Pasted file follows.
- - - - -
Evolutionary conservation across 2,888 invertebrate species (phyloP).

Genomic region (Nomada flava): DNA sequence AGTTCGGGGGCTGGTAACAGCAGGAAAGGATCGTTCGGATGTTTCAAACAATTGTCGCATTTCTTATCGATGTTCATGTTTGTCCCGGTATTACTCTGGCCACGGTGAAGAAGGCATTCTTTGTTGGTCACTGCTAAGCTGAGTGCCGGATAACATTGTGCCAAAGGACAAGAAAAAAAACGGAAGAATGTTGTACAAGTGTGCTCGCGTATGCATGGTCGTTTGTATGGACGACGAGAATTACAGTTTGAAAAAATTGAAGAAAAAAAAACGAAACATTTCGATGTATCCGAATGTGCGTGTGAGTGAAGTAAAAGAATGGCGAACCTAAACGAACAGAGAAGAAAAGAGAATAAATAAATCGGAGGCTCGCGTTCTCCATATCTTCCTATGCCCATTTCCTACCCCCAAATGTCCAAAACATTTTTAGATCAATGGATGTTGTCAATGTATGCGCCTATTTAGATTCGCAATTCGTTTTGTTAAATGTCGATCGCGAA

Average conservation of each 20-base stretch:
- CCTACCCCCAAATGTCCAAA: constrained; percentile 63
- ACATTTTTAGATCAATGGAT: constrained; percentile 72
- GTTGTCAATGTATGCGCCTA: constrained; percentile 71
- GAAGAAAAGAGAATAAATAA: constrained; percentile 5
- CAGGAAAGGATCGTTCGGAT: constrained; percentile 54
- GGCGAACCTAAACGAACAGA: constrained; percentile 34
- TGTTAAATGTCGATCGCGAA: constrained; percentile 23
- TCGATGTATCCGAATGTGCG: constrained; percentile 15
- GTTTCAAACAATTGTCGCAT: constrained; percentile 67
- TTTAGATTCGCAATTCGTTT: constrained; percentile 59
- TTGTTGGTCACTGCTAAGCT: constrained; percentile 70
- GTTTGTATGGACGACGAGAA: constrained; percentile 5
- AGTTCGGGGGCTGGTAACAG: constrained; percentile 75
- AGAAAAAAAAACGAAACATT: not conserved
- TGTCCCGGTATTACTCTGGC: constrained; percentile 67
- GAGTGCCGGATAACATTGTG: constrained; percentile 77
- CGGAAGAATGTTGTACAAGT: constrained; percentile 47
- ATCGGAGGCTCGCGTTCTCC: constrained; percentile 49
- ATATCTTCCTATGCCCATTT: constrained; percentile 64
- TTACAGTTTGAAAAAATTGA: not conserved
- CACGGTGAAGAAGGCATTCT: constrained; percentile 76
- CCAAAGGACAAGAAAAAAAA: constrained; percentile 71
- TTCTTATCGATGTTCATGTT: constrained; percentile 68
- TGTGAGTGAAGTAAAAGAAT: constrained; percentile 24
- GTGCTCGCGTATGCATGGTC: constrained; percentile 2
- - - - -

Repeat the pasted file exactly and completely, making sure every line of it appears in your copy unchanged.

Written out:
Evolutionary conservation across 2,888 invertebrate species (phyloP).

Genomic region (Nomada flava): DNA sequence AGTTCGGGGGCTGGTAACAGCAGGAAAGGATCGTTCGGATGTTTCAAACAATTGTCGCATTTCTTATCGATGTTCATGTTTGTCCCGGTATTACTCTGGCCACGGTGAAGAAGGCATTCTTTGTTGGTCACTGCTAAGCTGAGTGCCGGATAACATTGTGCCAAAGGACAAGAAAAAAAACGGAAGAATGTTGTACAAGTGTGCTCGCGTATGCATGGTCGTTTGTATGGACGACGAGAATTACAGTTTGAAAAAATTGAAGAAAAAAAAACGAAACATTTCGATGTATCCGAATGTGCGTGTGAGTGAAGTAAAAGAATGGCGAACCTAAACGAACAGAGAAGAAAAGAGAATAAATAAATCGGAGGCTCGCGTTCTCCATATCTTCCTATGCCCATTTCCTACCCCCAAATGTCCAAAACATTTTTAGATCAATGGATGTTGTCAATGTATGCGCCTATTTAGATTCGCAATTCGTTTTGTTAAATGTCGATCGCGAA

Average conservation of each 20-base stretch:
- CCTACCCCCAAATGTCCAAA: constrained; percentile 63
- ACATTTTTAGATCAATGGAT: constrained; percentile 72
- GTTGTCAATGTATGCGCCTA: constrained; percentile 71
- GAAGAAAAGAGAATAAATAA: constrained; percentile 5
- CAGGAAAGGATCGTTCGGAT: constrained; percentile 54
- GGCGAACCTAAACGAACAGA: constrained; percentile 34
- TGTTAAATGTCGATCGCGAA: constrained; percentile 23
- TCGATGTATCCGAATGTGCG: constrained; percentile 15
- GTTTCAAACAATTGTCGCAT: constrained; percentile 67
- TTTAGATTCGCAATTCGTTT: constrained; percentile 59
- TTGTTGGTCACTGCTAAGCT: constrained; percentile 70
- GTTTGTATGGACGACGAGAA: constrained; percentile 5
- AGTTCGGGGGCTGGTAACAG: constrained; percentile 75
- AGAAAAAAAAACGAAACATT: not conserved
- TGTCCCGGTATTACTCTGGC: constrained; percentile 67
- GAGTGCCGGATAACATTGTG: constrained; percentile 77
- CGGAAGAATGTTGTACAAGT: constrained; percentile 47
- ATCGGAGGCTCGCGTTCTCC: constrained; percentile 49
- ATATCTTCCTATGCCCATTT: constrained; percentile 64
- TTACAGTTTGAAAAAATTGA: not conserved
- CACGGTGAAGAAGGCATTCT: constrained; percentile 76
- CCAAAGGACAAGAAAAAAAA: constrained; percentile 71
- TTCTTATCGATGTTCATGTT: constrained; percentile 68
- TGTGAGTGAAGTAAAAGAAT: constrained; percentile 24
- GTGCTCGCGTATGCATGGTC: constrained; percentile 2